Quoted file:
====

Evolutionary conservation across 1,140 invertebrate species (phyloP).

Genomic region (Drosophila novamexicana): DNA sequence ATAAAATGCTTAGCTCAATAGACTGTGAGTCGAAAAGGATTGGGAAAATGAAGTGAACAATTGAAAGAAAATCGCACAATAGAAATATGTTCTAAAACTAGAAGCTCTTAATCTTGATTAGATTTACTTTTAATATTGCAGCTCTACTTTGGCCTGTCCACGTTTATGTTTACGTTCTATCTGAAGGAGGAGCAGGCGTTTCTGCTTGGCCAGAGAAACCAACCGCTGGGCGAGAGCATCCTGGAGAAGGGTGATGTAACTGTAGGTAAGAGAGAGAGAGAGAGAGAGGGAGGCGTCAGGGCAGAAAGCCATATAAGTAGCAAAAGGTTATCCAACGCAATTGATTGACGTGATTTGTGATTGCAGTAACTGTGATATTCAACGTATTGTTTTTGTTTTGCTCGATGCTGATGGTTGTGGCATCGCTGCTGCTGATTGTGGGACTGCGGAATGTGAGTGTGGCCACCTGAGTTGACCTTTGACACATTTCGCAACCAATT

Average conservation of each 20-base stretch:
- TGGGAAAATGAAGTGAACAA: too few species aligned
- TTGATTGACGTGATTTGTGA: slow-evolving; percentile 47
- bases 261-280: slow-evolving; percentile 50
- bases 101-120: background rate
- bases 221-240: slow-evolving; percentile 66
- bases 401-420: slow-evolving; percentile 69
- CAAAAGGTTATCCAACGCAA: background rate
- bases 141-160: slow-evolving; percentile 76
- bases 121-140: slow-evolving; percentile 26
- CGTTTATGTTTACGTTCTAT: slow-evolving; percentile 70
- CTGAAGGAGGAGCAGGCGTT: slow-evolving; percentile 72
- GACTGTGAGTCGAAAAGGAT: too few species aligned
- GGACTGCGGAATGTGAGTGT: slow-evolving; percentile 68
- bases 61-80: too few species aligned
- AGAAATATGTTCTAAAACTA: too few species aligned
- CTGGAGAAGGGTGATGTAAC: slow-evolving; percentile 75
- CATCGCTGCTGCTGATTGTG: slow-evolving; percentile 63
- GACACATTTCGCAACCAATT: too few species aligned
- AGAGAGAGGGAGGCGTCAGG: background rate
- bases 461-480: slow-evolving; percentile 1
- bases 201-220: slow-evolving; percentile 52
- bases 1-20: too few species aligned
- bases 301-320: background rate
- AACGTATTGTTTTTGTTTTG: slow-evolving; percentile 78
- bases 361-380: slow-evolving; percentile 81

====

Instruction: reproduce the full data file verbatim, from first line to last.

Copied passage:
Evolutionary conservation across 1,140 invertebrate species (phyloP).

Genomic region (Drosophila novamexicana): DNA sequence ATAAAATGCTTAGCTCAATAGACTGTGAGTCGAAAAGGATTGGGAAAATGAAGTGAACAATTGAAAGAAAATCGCACAATAGAAATATGTTCTAAAACTAGAAGCTCTTAATCTTGATTAGATTTACTTTTAATATTGCAGCTCTACTTTGGCCTGTCCACGTTTATGTTTACGTTCTATCTGAAGGAGGAGCAGGCGTTTCTGCTTGGCCAGAGAAACCAACCGCTGGGCGAGAGCATCCTGGAGAAGGGTGATGTAACTGTAGGTAAGAGAGAGAGAGAGAGAGAGGGAGGCGTCAGGGCAGAAAGCCATATAAGTAGCAAAAGGTTATCCAACGCAATTGATTGACGTGATTTGTGATTGCAGTAACTGTGATATTCAACGTATTGTTTTTGTTTTGCTCGATGCTGATGGTTGTGGCATCGCTGCTGCTGATTGTGGGACTGCGGAATGTGAGTGTGGCCACCTGAGTTGACCTTTGACACATTTCGCAACCAATT

Average conservation of each 20-base stretch:
- TGGGAAAATGAAGTGAACAA: too few species aligned
- TTGATTGACGTGATTTGTGA: slow-evolving; percentile 47
- bases 261-280: slow-evolving; percentile 50
- bases 101-120: background rate
- bases 221-240: slow-evolving; percentile 66
- bases 401-420: slow-evolving; percentile 69
- CAAAAGGTTATCCAACGCAA: background rate
- bases 141-160: slow-evolving; percentile 76
- bases 121-140: slow-evolving; percentile 26
- CGTTTATGTTTACGTTCTAT: slow-evolving; percentile 70
- CTGAAGGAGGAGCAGGCGTT: slow-evolving; percentile 72
- GACTGTGAGTCGAAAAGGAT: too few species aligned
- GGACTGCGGAATGTGAGTGT: slow-evolving; percentile 68
- bases 61-80: too few species aligned
- AGAAATATGTTCTAAAACTA: too few species aligned
- CTGGAGAAGGGTGATGTAAC: slow-evolving; percentile 75
- CATCGCTGCTGCTGATTGTG: slow-evolving; percentile 63
- GACACATTTCGCAACCAATT: too few species aligned
- AGAGAGAGGGAGGCGTCAGG: background rate
- bases 461-480: slow-evolving; percentile 1
- bases 201-220: slow-evolving; percentile 52
- bases 1-20: too few species aligned
- bases 301-320: background rate
- AACGTATTGTTTTTGTTTTG: slow-evolving; percentile 78
- bases 361-380: slow-evolving; percentile 81